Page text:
BIG SKY, MONTANA

Definitions Used in Resort Guides
Other Inside Tracks Articles

Published March 2002. This article does not reflect any lift upgrades or terrain expansions since then.

Terrain Difficulty

Yellow

Black

Red

Blue

Green

Var. Index

Big Sky

15%

22%

20%

32%

11%

72.0

Big Sky was founded by news anchor Chet Huntley and for 20 years it appealed mainly to low intermediate skiers and those attracted to nearby Yellowstone National Park. The construction of the Lone Peak tram in the 1990ís brought lift access to some of North Americaís most extreme in-bounds terrain. Big Sky now encompasses 3,500 acres, but the lifts and terrain are sharply stratified by ski ability. The lower mountain retains its low intermediate character, while advanced skills are required to negotiate nearly all runs from the Challenger lift or the Lone Peak tram.

 

Lift Serviced

Season

Percent

Percent

Average

Snow Conditions

Altitude

Season

Standard

High Mths

Low Mths

Maximum

Direction of Exposure

Range

Average

Deviation

GE 90 in.

LT 30 in.

Base Depth

North

East

West

South

Big Sky, Mont. 8,920

6,970-11,145

261

45

3%

18%

68

24%

38%

1%

37%

Big Sky resembles Jackson Hole with its long vertical and sunny exposure, but has substantially lower snowfall. Fortunately, the higher altitude and latitude at Big Sky result in better snow preservation than at Jackson. With normal snowfall and cold midwinter weather, the lower mountain terrain is usually well covered with packed powder snow from Christmas into February. In March good spring conditions can be expected around the base area at 7,600 ft., with only the backside of Andesite (Thunder Wolf and Lone Moose lifts going down to 6,970 ft.) getting very slushy.

Experts will have different concerns. 261 inches of snow is plenty for most ski areas, but on the steeps of Lone Peak and Challenger there will nearly always be rock outcroppings. While wide-open terrain like Highway and Liberty Bowl might open by Christmas, experts should stick to the highest coverage season of mid-January to mid-March to maximize skiable lines. Most of Lone Peakís terrain plus some of Challengerís faces south, so timing is key in spring. The top of Lone Peak will preserve packed powder for a day or two after fresh snow, but is then best skied midday or later. Lone Peak may be closed for safety reasons on cooler spring days when the snow remains hard.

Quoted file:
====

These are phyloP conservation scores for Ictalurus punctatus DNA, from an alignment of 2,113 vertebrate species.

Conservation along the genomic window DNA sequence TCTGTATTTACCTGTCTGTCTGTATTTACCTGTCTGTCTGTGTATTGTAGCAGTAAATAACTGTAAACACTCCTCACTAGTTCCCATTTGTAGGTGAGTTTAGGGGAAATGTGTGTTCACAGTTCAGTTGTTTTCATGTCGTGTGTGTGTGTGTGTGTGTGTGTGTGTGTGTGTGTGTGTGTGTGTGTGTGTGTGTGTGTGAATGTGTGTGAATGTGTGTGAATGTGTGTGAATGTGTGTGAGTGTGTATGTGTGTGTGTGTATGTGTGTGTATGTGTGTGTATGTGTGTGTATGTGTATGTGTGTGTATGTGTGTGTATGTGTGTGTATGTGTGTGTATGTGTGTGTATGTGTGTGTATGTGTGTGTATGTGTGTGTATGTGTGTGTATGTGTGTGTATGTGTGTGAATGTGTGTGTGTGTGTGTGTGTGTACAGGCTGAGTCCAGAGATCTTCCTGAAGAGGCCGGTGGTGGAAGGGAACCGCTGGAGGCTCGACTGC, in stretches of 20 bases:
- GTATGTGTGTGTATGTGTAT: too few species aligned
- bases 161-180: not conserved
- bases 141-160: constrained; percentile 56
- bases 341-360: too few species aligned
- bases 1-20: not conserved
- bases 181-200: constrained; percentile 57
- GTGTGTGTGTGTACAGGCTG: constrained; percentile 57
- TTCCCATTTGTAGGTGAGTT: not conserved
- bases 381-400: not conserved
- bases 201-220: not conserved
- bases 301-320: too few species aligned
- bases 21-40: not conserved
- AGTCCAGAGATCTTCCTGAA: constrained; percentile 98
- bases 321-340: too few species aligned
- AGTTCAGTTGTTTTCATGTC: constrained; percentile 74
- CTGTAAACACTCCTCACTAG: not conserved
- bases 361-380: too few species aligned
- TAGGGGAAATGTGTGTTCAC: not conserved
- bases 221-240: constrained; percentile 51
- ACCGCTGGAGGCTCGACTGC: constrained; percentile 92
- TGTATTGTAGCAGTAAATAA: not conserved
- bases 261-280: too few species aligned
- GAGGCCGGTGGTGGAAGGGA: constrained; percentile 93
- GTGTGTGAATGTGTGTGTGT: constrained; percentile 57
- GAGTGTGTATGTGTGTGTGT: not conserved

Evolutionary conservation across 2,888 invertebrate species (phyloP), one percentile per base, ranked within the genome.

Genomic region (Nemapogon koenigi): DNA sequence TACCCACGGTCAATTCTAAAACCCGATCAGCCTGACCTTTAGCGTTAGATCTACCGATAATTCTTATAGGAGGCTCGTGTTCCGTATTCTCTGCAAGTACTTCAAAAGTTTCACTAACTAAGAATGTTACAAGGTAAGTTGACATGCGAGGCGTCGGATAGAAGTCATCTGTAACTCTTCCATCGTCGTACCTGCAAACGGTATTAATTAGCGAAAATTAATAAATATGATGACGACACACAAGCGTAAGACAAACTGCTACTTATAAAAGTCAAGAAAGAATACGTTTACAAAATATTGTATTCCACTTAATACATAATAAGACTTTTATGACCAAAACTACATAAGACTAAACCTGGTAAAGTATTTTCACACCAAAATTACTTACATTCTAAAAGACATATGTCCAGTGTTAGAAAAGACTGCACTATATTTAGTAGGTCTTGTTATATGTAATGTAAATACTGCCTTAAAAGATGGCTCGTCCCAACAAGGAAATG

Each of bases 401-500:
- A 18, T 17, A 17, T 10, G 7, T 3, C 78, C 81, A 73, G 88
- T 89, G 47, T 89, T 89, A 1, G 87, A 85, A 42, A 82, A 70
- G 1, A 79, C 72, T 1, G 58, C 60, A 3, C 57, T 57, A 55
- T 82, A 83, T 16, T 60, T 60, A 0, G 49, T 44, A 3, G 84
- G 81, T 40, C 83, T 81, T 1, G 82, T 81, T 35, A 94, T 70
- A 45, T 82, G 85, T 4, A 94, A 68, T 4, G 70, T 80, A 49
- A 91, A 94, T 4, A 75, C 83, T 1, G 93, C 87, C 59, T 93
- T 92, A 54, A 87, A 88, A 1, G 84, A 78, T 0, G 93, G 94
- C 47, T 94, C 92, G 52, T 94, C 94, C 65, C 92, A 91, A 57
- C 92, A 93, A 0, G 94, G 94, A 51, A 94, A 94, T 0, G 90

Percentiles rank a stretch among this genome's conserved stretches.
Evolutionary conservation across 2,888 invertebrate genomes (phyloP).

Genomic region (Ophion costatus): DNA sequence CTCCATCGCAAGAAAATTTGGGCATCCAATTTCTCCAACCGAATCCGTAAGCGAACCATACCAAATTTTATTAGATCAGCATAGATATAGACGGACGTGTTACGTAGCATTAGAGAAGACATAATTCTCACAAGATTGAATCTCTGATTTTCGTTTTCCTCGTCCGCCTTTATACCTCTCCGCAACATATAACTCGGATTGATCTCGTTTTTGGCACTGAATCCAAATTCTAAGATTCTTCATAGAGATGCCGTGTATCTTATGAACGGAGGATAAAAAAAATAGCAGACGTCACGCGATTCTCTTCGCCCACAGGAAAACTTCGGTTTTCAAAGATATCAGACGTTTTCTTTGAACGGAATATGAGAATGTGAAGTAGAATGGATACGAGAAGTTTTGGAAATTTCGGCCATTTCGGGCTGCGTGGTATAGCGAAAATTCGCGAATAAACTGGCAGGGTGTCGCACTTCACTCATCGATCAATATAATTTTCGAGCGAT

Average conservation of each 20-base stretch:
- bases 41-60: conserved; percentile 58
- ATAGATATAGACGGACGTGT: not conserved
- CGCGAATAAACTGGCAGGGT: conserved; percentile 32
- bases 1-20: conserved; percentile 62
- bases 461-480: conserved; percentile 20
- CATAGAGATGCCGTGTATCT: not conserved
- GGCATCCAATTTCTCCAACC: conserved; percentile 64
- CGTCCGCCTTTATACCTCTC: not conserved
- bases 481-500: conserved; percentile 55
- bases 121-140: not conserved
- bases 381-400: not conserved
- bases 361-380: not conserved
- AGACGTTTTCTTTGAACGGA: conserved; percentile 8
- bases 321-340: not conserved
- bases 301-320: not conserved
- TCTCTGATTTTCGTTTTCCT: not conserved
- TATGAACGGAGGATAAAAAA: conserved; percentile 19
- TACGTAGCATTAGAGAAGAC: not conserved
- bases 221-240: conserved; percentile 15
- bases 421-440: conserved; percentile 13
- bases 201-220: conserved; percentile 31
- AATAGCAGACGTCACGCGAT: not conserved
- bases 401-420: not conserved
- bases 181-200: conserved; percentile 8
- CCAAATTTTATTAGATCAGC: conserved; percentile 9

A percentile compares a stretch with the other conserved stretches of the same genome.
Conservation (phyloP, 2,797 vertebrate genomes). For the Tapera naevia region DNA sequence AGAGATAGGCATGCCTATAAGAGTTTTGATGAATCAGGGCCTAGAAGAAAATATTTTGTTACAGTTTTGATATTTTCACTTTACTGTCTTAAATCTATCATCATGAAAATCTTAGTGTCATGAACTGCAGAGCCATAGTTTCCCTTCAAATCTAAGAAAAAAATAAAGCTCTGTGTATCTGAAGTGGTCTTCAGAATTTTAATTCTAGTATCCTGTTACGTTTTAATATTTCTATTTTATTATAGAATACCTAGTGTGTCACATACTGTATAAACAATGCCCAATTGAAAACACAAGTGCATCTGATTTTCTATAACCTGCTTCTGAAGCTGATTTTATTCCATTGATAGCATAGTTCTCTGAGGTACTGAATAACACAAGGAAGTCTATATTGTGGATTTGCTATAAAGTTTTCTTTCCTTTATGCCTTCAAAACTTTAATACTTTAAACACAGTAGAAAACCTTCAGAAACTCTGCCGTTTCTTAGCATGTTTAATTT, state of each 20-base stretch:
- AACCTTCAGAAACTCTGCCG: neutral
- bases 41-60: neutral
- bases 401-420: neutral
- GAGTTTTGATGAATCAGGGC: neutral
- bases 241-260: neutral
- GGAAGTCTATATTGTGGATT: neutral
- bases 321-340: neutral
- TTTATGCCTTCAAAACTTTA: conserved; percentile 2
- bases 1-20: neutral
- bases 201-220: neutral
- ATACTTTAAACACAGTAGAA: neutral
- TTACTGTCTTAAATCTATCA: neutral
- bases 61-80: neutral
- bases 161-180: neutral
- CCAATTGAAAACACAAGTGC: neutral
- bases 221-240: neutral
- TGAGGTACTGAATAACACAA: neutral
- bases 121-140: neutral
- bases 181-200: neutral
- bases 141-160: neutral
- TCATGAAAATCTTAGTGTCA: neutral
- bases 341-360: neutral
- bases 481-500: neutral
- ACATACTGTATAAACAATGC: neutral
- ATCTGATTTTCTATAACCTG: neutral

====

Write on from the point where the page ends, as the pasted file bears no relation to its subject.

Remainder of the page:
At Big Skyís altitude and latitude snow preservation is superb on the quarter of terrain which faces north. These include the Ramcharger groomed runs for intermediates plus the Gullies and Cronís Bowl off the tram. From Challenger Midnight, Moonlight and Nashville Bowl are the north facing runs.

Lone Peak is about 2,000 feet higher than any nearby mountain and thus provides stunning views from the top, well worth the brief walk from the tram station for pictures. Lone Peak will always be closed during storms for exposure and visibility, but is otherwise not as windy as one would expect for an isolated peak. Temperatures are colder than Jackson Hole but not as cold as the Alberta Rockies (Banff/Lake Louise).

Terrain Type:

Cruising: The Ramcharger quad serves several nice cruisers of 1,200 vertical. The longer runs from Swift Current and the Gondola are quite flat, with a length-to-vertical ratio over 5-to-1. The south facing Shedhorn runs are mainly skied by a handful of skiers coming from Lone Peak, so they can have excellent corn snow cruising on sunny days.

Moguls: Challengerís most visible lines, Little Tree, Highway and Big Rock Tongue have Big Skyís best bumps. They are best skied midday as exposure is southeast. Liberty Bowl off the tram and the black marked runs on Thunder Wolf and Lone Moose lifts also have moguls.